Power Platform DLP policies you should be considering on Day 1

Protecting your organisations data is a big topic and as you would expect, Microsoft are putting a lot of focus into this area.

However, an area that is often overlooked is within the Power Platform. Security teams are typically focused on M365 Security and Compliance: Retention Polices, DLP, AIP, Labelling etc – and this is all good stuff – but what about people moving data (internally and externally) using Power Apps and Power Automate?

In an earlier post I wrote about the concept of using Power Platform Environments (Have you defined your Power Platform Environment Strategy?) for Application Lifecycle Management (ALM) purposes and provided some examples of when it might be appropriate to build out from the single Default Environment that is created for each and every tenant. I purposely kept this simple and excluded other factors that may influence or complicate matters further, however DLP Policies may influence your strategy.

To follow on from that post, and assuming the concept of ‘Environments’ is better understood, the next step is to ensure your Power Platform is secure. This is where Power Platform DLP (Data Loss Prevention) policies come into play (NOT – Microsoft 365 DLP)!

Why do I need to consider DLP?

Out of the box, there are some 340+ ‘connectors’ which allow you to connect Power Apps and Power Automate to other services. These services include the Microsoft “Standard” connectors (some 25+) such as SharePoint and Outlook and “Premium” connectors which connect to other line of business applications such as Google G-Suite, Box.com and DocuSign, which require you to have either existing credentials or a subscription to authenticate to them.

So why are DLP policies important then? And why do I need to consider from day 1?

The Power Platform opens up the option for users to create ‘Personal Productivity Applications’ and move data around, such as a user creating a Power Automate Flow to box.com which is triggered on a SharePoint library that copies every document that is created or updated!

My recommendation

It can get relatively complicated when defining your DLP policies, and certainly a consideration that plays a part of defining your Power Platform Environment Strategy, but my recommendation for a day 1 policy is to block everything you can (Note: you can’t block the Microsoft connectors!) and only allow access where there is a justifiable business reason.

If you want to get clever, then creating DLP policies that are deployed to specific Power Platform Environments and allow access to a single connector such as DocuSign solely for the purpose of a Power Automate solution that runs on your Contracts Management document management site, would be an option.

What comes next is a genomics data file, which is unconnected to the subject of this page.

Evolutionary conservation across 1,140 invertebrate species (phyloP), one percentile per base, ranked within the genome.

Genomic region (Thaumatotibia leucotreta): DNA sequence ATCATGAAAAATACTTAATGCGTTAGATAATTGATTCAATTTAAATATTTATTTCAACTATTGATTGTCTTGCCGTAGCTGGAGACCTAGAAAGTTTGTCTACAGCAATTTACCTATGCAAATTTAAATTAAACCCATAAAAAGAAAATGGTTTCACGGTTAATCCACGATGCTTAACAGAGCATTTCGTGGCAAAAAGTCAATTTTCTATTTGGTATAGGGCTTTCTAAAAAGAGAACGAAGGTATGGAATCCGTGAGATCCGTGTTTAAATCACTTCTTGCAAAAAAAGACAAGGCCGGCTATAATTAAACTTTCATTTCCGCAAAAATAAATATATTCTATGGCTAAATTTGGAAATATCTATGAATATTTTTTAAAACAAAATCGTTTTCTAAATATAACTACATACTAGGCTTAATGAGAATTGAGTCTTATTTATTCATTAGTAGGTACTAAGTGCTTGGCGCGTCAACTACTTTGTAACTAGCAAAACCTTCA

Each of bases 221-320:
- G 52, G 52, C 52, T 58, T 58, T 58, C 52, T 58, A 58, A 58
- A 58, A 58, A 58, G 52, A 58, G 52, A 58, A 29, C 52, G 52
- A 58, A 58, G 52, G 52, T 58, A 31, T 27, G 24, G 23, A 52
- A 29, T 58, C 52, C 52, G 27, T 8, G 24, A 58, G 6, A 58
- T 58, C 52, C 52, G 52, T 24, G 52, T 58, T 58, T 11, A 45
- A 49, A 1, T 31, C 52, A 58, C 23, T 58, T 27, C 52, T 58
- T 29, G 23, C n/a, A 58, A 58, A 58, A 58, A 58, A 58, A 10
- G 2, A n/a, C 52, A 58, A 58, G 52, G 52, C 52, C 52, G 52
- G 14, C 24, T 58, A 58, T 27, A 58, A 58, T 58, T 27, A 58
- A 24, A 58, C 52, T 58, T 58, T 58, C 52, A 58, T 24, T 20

How do you create a DLP Policy?

From the Power Platform Admin Centre – Click on Data polices and click New Policy. Give your new policy a name.

Note: To create a DLP policy, you need to be a tenant admin or have the Environment Admin role.

Define which connectors you want to include in your policy.

Specify how you want this policy to be deployment. In the scenario of allowing a single business application to use a non-Microsoft connector, you would use the ‘Add multiple environments’ option to allow you to select the specific environment(s).

Publish your policy.

Note: DLP policies enforce rules for which connectors can be used together by classifying connectors as either Business or Non-Business. If you put a connector in the Business group, it can only be used with other connectors from that group in any given app or flow.

3 thoughts on “Power Platform DLP policies you should be considering on Day 1

  1. I have to disagree with your example. Putting connectors in the Business and Non-Business only stops you mixing Business connectors with non business connectors. You can have all of the connectors in non-business and can still use them individually. What DLPs do stop is allowing you to use one connector in Business with a connector in non-business. If you want to stop users using a connector all together, you can put it into “Blocked”. However, if it is a Microsoft non-premium connector or a Microsoft Hosted Connector, then you cannot block it.


    1. Hi Nigel. Appreciate you taking the time to read.

      Perhaps I didn’t make it clear enough in the images, but I’ve moved all the ‘blockable’ connectors into ‘blocked’ and moved the non-blockable ones to ‘Business’ – however, you’re right, this step isn’t needed, but it does keep it ‘clean’.


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